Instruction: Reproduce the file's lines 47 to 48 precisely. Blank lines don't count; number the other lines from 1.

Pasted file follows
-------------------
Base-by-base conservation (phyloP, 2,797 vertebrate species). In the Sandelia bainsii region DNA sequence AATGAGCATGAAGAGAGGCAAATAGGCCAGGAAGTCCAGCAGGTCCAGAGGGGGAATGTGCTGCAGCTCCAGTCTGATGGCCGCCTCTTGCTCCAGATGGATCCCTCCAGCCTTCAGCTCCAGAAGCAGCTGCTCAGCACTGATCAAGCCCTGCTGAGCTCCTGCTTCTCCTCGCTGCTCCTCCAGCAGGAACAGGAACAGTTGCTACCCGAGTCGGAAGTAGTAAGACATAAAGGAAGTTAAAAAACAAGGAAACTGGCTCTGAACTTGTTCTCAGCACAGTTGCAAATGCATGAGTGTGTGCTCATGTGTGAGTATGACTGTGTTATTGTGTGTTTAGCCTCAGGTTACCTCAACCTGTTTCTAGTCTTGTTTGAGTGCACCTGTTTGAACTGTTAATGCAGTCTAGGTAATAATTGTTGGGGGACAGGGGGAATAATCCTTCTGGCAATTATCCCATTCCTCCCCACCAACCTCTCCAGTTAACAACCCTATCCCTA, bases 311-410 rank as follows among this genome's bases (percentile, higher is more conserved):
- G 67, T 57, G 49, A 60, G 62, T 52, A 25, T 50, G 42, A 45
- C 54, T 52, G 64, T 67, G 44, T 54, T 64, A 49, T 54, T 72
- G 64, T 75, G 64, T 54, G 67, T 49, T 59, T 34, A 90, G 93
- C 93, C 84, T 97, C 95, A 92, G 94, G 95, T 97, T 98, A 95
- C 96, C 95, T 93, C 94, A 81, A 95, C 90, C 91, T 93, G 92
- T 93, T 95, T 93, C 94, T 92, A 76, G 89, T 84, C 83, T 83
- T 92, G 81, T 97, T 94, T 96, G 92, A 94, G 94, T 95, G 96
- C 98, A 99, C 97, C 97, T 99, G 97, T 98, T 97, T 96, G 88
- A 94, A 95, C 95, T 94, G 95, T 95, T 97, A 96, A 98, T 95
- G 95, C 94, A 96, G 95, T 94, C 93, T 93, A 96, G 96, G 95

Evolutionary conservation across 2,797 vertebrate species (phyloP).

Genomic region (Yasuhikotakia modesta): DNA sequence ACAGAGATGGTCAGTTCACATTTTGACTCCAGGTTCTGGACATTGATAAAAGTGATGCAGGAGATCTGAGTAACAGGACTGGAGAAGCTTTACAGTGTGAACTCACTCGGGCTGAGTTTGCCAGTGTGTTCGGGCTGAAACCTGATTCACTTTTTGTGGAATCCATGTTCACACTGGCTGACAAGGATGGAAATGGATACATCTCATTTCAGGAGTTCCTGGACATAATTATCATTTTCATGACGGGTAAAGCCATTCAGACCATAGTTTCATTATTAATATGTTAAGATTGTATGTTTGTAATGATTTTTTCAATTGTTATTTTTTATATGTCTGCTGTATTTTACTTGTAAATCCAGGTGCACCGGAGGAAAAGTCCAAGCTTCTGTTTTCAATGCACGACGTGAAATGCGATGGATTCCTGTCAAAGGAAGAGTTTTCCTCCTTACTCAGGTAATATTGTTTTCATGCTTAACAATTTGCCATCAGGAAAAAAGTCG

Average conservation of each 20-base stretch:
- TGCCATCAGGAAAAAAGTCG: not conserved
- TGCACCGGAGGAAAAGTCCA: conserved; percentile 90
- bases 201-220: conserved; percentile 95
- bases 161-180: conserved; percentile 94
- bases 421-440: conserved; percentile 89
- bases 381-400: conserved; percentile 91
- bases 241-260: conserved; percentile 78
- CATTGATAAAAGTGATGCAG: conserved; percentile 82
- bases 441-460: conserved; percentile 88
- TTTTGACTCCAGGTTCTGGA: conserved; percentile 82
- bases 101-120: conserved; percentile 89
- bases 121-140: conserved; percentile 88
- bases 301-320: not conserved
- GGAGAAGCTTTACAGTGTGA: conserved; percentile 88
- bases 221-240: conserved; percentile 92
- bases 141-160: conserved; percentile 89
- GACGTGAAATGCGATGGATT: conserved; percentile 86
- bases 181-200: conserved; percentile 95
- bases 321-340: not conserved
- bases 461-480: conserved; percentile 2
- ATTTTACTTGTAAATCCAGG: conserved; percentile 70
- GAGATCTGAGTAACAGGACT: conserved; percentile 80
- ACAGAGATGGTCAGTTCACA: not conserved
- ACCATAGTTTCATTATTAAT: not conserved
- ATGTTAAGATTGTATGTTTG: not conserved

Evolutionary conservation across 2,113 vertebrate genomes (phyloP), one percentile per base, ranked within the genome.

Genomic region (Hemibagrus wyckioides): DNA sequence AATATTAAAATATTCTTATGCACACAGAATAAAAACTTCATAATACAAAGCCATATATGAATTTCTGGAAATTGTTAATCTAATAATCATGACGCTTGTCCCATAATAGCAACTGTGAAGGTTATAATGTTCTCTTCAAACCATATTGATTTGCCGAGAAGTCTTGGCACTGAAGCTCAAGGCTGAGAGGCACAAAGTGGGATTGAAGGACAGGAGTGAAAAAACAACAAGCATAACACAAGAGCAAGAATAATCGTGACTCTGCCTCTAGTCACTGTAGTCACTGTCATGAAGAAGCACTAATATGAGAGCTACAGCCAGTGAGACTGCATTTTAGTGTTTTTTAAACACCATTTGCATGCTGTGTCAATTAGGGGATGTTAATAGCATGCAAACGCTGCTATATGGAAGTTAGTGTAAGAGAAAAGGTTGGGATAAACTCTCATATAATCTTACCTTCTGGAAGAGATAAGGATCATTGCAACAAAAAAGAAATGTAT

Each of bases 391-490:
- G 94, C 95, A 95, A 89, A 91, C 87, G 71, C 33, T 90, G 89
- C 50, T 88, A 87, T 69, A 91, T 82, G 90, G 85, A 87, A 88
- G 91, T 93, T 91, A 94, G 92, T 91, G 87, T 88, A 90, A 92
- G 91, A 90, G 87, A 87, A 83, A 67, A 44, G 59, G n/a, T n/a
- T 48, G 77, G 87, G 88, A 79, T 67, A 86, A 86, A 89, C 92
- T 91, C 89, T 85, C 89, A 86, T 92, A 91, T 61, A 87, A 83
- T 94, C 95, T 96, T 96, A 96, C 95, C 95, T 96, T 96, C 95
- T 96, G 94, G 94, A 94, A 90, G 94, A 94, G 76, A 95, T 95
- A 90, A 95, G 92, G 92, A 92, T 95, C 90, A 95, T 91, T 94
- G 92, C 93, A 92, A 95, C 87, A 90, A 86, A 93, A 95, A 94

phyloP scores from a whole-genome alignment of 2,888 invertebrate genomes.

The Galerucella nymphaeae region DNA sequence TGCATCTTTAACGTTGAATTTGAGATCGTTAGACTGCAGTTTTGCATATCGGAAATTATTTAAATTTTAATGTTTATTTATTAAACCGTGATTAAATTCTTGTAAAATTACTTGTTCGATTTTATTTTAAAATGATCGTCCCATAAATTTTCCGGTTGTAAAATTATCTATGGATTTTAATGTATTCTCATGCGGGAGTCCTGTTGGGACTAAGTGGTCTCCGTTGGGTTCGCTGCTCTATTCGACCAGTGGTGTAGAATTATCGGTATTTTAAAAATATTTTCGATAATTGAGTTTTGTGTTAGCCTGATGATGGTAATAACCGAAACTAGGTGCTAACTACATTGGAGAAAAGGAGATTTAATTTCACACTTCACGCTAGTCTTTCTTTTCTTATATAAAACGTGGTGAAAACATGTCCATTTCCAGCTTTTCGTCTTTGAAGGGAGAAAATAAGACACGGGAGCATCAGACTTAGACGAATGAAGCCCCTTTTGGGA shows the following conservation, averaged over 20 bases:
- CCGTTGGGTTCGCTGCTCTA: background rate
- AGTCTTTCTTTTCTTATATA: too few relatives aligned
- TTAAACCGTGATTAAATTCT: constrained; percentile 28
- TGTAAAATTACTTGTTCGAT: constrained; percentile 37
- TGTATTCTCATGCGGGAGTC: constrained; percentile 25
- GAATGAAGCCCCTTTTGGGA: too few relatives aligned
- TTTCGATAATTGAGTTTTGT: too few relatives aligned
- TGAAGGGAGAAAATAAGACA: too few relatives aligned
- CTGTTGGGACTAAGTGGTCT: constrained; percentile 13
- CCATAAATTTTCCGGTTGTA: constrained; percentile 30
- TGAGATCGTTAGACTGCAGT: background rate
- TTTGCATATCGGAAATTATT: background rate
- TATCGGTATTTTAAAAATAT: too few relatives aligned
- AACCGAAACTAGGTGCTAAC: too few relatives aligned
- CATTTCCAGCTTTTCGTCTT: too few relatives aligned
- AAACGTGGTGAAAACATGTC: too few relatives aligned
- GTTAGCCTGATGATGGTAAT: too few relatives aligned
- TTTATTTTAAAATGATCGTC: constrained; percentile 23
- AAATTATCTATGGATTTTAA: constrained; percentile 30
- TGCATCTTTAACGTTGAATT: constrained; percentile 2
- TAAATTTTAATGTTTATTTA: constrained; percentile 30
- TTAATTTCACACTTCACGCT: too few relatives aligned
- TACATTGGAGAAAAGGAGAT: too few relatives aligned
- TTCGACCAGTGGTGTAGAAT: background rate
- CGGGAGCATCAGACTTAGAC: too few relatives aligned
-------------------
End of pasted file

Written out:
- T 48, G 77, G 87, G 88, A 79, T 67, A 86, A 86, A 89, C 92
- T 91, C 89, T 85, C 89, A 86, T 92, A 91, T 61, A 87, A 83